Translation:A glass of white wine, please.
There is also a third form, "per cortesia"; they reflect three types of favors you can receive, to please you (fare un piacere), to help you (fare un favore) and to be kind to you (fare una cortesia). From this you might infer some sort of rule, but they're basically interchangeable according to personal style, although cortesia is generally felt as more polite and favore is probably the most common one.
"Cup" Guess you don't spend much time at the vineyards :) I strongly suggest you never use "cup." Unless! Your're stranded in a former Russian weapons factor, being chased by zombies and are about to die as they have you trapped and your mates find a bottle of vino blanco and all that's around are old plastic cups from a trade with China for faux Elvis pants, then it would be acceptable to ask for a "Cup of vino" :)
Uh, my parents were born in Italy and they use the Italian for "glass" for most drinking containers, and the word "cup" in English for most drinking containers. My whole family does this. A cup is a cup is a cup. Even if it isn't a cup. And a cup is a glass and a glass is a cup, regardless of whether or not it is a cup or made of glass. In fact, I've never known an Italian to actually make that distinction...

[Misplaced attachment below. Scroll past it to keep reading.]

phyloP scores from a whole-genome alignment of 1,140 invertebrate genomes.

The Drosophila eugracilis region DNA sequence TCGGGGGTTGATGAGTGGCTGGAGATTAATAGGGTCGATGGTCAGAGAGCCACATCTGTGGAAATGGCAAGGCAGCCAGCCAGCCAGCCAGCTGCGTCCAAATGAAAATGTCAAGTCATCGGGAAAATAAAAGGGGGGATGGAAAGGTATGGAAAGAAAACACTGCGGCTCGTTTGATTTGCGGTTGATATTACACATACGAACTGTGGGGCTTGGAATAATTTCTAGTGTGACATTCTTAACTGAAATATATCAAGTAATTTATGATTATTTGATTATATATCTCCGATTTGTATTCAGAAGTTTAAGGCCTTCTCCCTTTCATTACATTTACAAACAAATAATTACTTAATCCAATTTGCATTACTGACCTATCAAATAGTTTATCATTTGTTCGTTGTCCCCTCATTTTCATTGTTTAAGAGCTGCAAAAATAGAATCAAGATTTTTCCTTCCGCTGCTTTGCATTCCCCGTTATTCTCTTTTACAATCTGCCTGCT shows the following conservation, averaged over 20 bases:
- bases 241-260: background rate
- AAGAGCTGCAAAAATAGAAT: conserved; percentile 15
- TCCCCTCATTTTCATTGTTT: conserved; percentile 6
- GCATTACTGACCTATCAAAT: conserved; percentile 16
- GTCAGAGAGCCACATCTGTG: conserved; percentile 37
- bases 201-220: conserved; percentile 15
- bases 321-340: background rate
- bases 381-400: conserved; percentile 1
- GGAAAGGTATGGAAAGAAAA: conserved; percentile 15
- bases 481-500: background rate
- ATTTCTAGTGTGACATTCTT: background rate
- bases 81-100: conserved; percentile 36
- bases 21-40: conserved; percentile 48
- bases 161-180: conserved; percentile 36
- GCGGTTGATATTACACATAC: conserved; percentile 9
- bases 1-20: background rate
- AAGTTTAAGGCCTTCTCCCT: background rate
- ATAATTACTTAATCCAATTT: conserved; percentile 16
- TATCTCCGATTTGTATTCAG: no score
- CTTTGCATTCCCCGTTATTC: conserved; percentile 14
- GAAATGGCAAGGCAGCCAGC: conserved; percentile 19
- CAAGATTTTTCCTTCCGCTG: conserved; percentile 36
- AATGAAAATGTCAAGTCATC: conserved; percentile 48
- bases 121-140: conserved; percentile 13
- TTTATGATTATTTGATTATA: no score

I notice that the pronunciation of "bicchiere" differs depending upon whether it comes from the single word hover or the whole sentence. In the entire sentence, the word has a definite "i" sound at the end, whereas in the single word it does not. Does this reflect real world usage? If so, is there a rule about when to pronounce the final vowel sound at the end of a word?
I see the writing exercise Italian listening to writing. Both fast and slow audio sound the same with "e" bicchiere.
I wouldn't recommend you to rely on the synthetic voice for inferring such pronunciation rules. Most likely the synthetic voice system is just wrong as it has been over and over again. But you are doing the right thing, asking the native Italians here :-)